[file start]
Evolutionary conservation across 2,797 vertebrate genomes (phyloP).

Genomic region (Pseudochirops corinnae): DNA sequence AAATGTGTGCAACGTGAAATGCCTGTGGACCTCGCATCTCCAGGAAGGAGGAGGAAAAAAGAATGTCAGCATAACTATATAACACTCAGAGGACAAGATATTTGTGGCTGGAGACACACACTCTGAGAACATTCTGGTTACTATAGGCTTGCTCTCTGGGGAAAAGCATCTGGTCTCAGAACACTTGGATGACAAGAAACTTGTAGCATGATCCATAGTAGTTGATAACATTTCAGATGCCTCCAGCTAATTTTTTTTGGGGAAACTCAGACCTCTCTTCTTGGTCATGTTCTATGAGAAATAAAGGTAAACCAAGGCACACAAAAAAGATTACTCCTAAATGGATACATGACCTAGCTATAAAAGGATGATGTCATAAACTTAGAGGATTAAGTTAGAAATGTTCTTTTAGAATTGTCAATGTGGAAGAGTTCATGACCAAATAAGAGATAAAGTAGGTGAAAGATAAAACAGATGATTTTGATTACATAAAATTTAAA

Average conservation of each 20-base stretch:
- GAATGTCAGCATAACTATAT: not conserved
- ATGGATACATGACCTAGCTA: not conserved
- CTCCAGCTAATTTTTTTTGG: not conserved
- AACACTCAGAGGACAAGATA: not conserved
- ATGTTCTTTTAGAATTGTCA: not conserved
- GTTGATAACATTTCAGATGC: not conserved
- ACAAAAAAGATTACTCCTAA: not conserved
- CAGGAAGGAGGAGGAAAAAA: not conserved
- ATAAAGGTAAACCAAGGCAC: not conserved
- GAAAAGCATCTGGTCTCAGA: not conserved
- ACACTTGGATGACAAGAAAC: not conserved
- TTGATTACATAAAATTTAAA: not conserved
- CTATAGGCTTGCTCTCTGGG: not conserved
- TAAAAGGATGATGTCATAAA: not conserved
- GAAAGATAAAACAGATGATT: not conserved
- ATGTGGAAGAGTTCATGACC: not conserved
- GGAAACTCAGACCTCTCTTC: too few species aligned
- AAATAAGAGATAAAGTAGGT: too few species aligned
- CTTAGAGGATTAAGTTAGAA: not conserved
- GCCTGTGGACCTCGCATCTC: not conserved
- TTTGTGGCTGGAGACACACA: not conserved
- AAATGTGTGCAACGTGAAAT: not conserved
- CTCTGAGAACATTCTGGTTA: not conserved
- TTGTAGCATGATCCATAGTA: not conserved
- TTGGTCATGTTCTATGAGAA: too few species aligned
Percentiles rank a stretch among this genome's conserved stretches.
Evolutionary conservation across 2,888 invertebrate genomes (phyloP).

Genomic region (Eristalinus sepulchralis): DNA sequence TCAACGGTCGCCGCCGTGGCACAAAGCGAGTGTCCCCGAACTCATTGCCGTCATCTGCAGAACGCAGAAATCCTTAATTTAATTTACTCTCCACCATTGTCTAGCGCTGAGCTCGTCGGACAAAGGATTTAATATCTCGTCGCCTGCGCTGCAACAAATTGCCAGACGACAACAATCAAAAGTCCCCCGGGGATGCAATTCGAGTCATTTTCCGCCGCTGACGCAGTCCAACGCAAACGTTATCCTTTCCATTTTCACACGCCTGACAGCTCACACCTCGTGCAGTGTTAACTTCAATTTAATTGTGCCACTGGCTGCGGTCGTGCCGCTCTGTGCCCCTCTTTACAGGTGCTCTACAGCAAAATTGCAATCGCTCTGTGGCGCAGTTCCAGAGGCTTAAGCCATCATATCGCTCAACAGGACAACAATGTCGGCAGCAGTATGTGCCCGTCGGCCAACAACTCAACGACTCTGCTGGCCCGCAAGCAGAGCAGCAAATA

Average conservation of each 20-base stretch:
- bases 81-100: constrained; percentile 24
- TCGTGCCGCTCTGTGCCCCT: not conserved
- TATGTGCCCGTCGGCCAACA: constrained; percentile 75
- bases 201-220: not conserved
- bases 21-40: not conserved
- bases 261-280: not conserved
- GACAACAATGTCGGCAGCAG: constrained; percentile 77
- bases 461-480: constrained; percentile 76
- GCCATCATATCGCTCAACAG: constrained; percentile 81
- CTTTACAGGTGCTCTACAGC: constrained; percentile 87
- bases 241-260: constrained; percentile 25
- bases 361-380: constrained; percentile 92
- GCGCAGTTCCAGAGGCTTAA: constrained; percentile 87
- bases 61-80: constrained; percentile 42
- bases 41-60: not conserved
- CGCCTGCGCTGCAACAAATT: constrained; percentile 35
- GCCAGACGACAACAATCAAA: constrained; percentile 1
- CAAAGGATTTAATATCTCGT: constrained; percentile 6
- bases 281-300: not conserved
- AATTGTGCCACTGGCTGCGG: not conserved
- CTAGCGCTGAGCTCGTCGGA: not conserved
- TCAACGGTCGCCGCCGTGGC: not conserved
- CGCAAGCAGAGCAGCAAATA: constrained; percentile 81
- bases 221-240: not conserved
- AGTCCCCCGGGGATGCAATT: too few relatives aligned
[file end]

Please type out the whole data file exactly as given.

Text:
Evolutionary conservation across 2,797 vertebrate genomes (phyloP).

Genomic region (Pseudochirops corinnae): DNA sequence AAATGTGTGCAACGTGAAATGCCTGTGGACCTCGCATCTCCAGGAAGGAGGAGGAAAAAAGAATGTCAGCATAACTATATAACACTCAGAGGACAAGATATTTGTGGCTGGAGACACACACTCTGAGAACATTCTGGTTACTATAGGCTTGCTCTCTGGGGAAAAGCATCTGGTCTCAGAACACTTGGATGACAAGAAACTTGTAGCATGATCCATAGTAGTTGATAACATTTCAGATGCCTCCAGCTAATTTTTTTTGGGGAAACTCAGACCTCTCTTCTTGGTCATGTTCTATGAGAAATAAAGGTAAACCAAGGCACACAAAAAAGATTACTCCTAAATGGATACATGACCTAGCTATAAAAGGATGATGTCATAAACTTAGAGGATTAAGTTAGAAATGTTCTTTTAGAATTGTCAATGTGGAAGAGTTCATGACCAAATAAGAGATAAAGTAGGTGAAAGATAAAACAGATGATTTTGATTACATAAAATTTAAA

Average conservation of each 20-base stretch:
- GAATGTCAGCATAACTATAT: not conserved
- ATGGATACATGACCTAGCTA: not conserved
- CTCCAGCTAATTTTTTTTGG: not conserved
- AACACTCAGAGGACAAGATA: not conserved
- ATGTTCTTTTAGAATTGTCA: not conserved
- GTTGATAACATTTCAGATGC: not conserved
- ACAAAAAAGATTACTCCTAA: not conserved
- CAGGAAGGAGGAGGAAAAAA: not conserved
- ATAAAGGTAAACCAAGGCAC: not conserved
- GAAAAGCATCTGGTCTCAGA: not conserved
- ACACTTGGATGACAAGAAAC: not conserved
- TTGATTACATAAAATTTAAA: not conserved
- CTATAGGCTTGCTCTCTGGG: not conserved
- TAAAAGGATGATGTCATAAA: not conserved
- GAAAGATAAAACAGATGATT: not conserved
- ATGTGGAAGAGTTCATGACC: not conserved
- GGAAACTCAGACCTCTCTTC: too few species aligned
- AAATAAGAGATAAAGTAGGT: too few species aligned
- CTTAGAGGATTAAGTTAGAA: not conserved
- GCCTGTGGACCTCGCATCTC: not conserved
- TTTGTGGCTGGAGACACACA: not conserved
- AAATGTGTGCAACGTGAAAT: not conserved
- CTCTGAGAACATTCTGGTTA: not conserved
- TTGTAGCATGATCCATAGTA: not conserved
- TTGGTCATGTTCTATGAGAA: too few species aligned
Percentiles rank a stretch among this genome's conserved stretches.
Evolutionary conservation across 2,888 invertebrate genomes (phyloP).

Genomic region (Eristalinus sepulchralis): DNA sequence TCAACGGTCGCCGCCGTGGCACAAAGCGAGTGTCCCCGAACTCATTGCCGTCATCTGCAGAACGCAGAAATCCTTAATTTAATTTACTCTCCACCATTGTCTAGCGCTGAGCTCGTCGGACAAAGGATTTAATATCTCGTCGCCTGCGCTGCAACAAATTGCCAGACGACAACAATCAAAAGTCCCCCGGGGATGCAATTCGAGTCATTTTCCGCCGCTGACGCAGTCCAACGCAAACGTTATCCTTTCCATTTTCACACGCCTGACAGCTCACACCTCGTGCAGTGTTAACTTCAATTTAATTGTGCCACTGGCTGCGGTCGTGCCGCTCTGTGCCCCTCTTTACAGGTGCTCTACAGCAAAATTGCAATCGCTCTGTGGCGCAGTTCCAGAGGCTTAAGCCATCATATCGCTCAACAGGACAACAATGTCGGCAGCAGTATGTGCCCGTCGGCCAACAACTCAACGACTCTGCTGGCCCGCAAGCAGAGCAGCAAATA

Average conservation of each 20-base stretch:
- bases 81-100: constrained; percentile 24
- TCGTGCCGCTCTGTGCCCCT: not conserved
- TATGTGCCCGTCGGCCAACA: constrained; percentile 75
- bases 201-220: not conserved
- bases 21-40: not conserved
- bases 261-280: not conserved
- GACAACAATGTCGGCAGCAG: constrained; percentile 77
- bases 461-480: constrained; percentile 76
- GCCATCATATCGCTCAACAG: constrained; percentile 81
- CTTTACAGGTGCTCTACAGC: constrained; percentile 87
- bases 241-260: constrained; percentile 25
- bases 361-380: constrained; percentile 92
- GCGCAGTTCCAGAGGCTTAA: constrained; percentile 87
- bases 61-80: constrained; percentile 42
- bases 41-60: not conserved
- CGCCTGCGCTGCAACAAATT: constrained; percentile 35
- GCCAGACGACAACAATCAAA: constrained; percentile 1
- CAAAGGATTTAATATCTCGT: constrained; percentile 6
- bases 281-300: not conserved
- AATTGTGCCACTGGCTGCGG: not conserved
- CTAGCGCTGAGCTCGTCGGA: not conserved
- TCAACGGTCGCCGCCGTGGC: not conserved
- CGCAAGCAGAGCAGCAAATA: constrained; percentile 81
- bases 221-240: not conserved
- AGTCCCCCGGGGATGCAATT: too few relatives aligned